Auralux: Constellations Review (PC)

It’s all written in the stars

Auralux: Constellations

Star Wars. But with planets.

Auralux: Constellations is the sequel to Auralux, an extremely simplistic real-time strategy game that remains fairly popular on mobile platforms. It retains the same design philosophy as its predecessor: ultra-minimalist presentation with RTS gameplay stripped down to its most fundamental core. This sort of zen-like approach is intriguing, but does it actually work?

In Auralux: Constellations, you begin with a planet (or several planets) that produces units every second. The object is to send these units into space, whereby they’ll either begin attacking rival planets or assimilating neutral planets. Whoever conquers all the planets is crowned the victor. Planets are broken down into sections of constellations as alluded to in the title, with players moving to new constellations as they progress.

This is gameplay in a nutshell. Many typical RTS tropes are absent; forget about complex commands, forget about buildings, and forget about different unit types. It’s all about domination and attacking and it requires a surprising amount of thought despite being so bare-bones.

Auralux 2

The Zodiac becomes a warzone.

Still, Auralux: Constellations includes a few mechanics into the mix which simultaneously add complexity and surprise. Planets already under your control may be upgraded into larger celestial bodies which produce more units. This is accomplished by absorbing units, often leaving players with the choice between upgrading an existing planet or annexing other planets. New twists are added later on in the campaign, such as planets locked in orbits which eventually bring them dangerously close to enemy territory. Before long you’ll be dabbling in hazards such as devastating gamma rays which strip planets of life if they happen to be in the way. Players will also be able to trigger supernovas, the closet the game gets to featuring a superweapon.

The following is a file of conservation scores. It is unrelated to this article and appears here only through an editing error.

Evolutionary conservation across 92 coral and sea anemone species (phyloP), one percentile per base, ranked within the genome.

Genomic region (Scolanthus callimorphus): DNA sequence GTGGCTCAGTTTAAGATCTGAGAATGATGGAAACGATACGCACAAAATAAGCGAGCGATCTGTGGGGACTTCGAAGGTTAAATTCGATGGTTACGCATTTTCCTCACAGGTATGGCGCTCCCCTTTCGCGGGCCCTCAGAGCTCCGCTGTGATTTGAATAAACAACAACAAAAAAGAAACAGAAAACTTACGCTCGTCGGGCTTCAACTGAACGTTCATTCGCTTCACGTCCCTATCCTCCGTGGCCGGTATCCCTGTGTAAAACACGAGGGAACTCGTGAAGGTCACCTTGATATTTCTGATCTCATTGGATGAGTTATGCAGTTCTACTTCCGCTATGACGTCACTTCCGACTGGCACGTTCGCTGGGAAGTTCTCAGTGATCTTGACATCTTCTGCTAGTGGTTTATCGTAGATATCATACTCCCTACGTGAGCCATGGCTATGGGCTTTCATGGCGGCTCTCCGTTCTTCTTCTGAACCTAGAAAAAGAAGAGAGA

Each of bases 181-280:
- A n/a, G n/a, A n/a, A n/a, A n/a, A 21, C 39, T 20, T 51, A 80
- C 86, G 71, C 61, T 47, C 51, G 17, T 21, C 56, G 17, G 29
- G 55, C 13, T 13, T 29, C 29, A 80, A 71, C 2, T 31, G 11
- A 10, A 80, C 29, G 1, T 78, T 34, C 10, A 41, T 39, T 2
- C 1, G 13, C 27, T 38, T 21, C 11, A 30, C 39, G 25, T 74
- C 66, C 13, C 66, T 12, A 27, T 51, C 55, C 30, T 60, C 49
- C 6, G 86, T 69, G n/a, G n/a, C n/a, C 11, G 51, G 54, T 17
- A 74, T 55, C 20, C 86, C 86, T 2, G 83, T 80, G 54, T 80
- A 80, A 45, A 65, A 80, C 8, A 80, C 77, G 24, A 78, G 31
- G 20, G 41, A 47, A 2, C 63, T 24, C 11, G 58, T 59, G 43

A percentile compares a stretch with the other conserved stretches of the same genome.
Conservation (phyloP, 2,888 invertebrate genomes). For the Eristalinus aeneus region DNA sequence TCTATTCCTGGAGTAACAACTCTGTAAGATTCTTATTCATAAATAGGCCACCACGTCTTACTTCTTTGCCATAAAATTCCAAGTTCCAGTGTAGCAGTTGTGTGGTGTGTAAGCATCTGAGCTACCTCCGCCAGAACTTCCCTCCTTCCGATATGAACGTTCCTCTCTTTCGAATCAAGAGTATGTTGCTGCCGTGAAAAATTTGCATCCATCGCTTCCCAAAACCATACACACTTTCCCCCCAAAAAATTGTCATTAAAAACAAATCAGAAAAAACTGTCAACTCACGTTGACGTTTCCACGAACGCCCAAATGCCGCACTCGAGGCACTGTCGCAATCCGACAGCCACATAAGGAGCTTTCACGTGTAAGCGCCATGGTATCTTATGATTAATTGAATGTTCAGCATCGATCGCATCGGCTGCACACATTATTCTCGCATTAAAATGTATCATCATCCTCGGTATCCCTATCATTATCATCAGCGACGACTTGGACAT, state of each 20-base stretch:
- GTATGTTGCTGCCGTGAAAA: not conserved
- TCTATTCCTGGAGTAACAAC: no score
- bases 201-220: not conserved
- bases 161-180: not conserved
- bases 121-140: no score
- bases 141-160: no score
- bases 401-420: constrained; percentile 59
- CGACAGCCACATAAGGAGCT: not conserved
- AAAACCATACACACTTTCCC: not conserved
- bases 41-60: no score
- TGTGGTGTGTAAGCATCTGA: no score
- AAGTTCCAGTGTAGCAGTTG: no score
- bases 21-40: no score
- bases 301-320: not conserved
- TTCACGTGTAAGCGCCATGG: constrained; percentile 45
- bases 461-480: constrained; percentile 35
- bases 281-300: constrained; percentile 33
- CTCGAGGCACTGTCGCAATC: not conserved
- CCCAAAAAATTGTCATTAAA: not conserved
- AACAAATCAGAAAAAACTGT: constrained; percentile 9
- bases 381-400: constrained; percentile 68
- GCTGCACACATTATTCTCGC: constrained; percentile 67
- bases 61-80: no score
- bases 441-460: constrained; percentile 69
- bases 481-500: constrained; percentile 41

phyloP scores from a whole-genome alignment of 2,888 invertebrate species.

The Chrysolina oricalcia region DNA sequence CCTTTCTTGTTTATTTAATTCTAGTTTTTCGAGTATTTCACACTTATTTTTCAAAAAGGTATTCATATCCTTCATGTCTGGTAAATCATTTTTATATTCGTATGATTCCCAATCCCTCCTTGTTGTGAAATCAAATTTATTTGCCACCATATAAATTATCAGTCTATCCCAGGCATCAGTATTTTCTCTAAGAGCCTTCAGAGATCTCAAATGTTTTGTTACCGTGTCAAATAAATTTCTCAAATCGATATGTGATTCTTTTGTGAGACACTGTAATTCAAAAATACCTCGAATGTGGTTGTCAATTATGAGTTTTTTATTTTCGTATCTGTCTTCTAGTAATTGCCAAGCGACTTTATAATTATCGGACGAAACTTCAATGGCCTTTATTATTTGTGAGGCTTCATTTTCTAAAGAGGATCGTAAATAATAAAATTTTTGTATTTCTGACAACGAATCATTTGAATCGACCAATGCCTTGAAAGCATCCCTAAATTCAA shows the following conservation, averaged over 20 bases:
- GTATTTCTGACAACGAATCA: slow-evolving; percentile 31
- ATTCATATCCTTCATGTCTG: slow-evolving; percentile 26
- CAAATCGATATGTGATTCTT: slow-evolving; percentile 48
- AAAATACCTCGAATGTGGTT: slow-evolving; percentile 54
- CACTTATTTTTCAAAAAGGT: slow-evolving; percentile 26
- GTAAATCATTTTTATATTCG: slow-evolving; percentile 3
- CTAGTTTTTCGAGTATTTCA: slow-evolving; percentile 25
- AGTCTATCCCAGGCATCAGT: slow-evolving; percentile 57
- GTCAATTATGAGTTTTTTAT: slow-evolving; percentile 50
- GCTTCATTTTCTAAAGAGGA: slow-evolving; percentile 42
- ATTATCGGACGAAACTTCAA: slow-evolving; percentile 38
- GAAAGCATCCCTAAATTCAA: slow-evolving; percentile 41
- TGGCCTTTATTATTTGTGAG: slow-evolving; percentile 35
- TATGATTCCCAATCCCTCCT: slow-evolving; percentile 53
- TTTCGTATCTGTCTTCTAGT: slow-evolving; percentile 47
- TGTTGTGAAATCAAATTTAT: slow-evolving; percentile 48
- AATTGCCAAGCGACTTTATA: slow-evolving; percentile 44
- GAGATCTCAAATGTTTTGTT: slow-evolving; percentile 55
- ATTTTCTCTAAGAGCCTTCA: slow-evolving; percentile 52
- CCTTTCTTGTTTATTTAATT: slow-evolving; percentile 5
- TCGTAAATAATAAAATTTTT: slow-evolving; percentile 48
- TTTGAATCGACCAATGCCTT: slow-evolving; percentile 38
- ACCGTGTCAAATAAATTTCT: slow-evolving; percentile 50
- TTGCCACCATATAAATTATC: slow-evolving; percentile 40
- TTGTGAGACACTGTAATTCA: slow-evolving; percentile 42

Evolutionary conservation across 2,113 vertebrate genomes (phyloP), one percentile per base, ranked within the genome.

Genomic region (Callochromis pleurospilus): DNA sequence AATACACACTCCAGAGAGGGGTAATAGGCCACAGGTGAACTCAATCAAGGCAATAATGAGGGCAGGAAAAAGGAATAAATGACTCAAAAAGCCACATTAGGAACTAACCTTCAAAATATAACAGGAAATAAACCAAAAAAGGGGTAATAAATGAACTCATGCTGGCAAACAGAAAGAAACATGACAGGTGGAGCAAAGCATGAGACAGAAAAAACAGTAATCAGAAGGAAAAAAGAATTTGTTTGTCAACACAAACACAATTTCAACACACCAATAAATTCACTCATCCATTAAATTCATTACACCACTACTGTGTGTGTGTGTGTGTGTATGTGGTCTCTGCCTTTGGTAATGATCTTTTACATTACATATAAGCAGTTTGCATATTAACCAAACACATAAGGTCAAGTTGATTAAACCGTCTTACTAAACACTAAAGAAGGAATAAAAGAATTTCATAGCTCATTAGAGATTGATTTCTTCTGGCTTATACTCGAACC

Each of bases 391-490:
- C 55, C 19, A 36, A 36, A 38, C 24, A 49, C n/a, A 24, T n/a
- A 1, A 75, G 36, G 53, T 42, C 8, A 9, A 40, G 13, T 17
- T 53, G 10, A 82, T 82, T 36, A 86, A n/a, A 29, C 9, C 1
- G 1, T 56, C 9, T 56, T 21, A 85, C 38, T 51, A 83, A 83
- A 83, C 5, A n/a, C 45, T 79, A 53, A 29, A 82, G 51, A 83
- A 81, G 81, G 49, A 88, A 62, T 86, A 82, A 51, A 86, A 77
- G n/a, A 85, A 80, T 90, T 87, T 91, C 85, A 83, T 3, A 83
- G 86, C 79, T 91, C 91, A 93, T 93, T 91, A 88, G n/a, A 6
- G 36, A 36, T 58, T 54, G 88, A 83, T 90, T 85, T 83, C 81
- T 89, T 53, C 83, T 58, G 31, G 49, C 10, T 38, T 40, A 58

It’s a load of fun to play and I found myself eager to rope in some mates for some quick multiplayer fun, which thankfully includes a local option where other players will need gamepads. I label it a “popcorn RTS”, featuring a very small learning curve and playable in short bursts. Sadly, not everything is as it should be: the music is minimal but repetitive, the sound effects clash with the music and the visuals are attractive if unremarkable. Nonetheless, the gameplay remains solid and engaging.

Auralux: Constellations remains interesting by presenting players with all manner of different layouts and scenarios. The minimalist theme is milked for all its worth and still feels like a proper RTS despite the simplicity. The reduction of micro-management and stripping gameplay to a single unit doubling as a resource brings out the most satisfying aspects of the genre. I’d recommend it as a gateway game to those who are uncertain about real-time strategy but are open to giving it another chance.

Get the Steam version by navigating to its store page. Android and iOS versions will follow shortly.

Final Verdict: 4/5


Available on: PC (Reviewed) ; Publisher: War Drum Studios ; Developer: War Drum Studios, E McNeill ; Players: 1-4 ; Released: 1st of June 2016

Full disclosure: This review is based on a Steam review code provided by the publisher.

Delano Cuzzucoli
Delano is a lifelong gamer who resides in the city of Johannesburg in South Africa. He's also a political student, artist, geek, writer, historian, skeptic, linguaphile, IT nerd and electronic music fan. An eccentric lover of the strange and beautiful who is equal parts harmony and discord.

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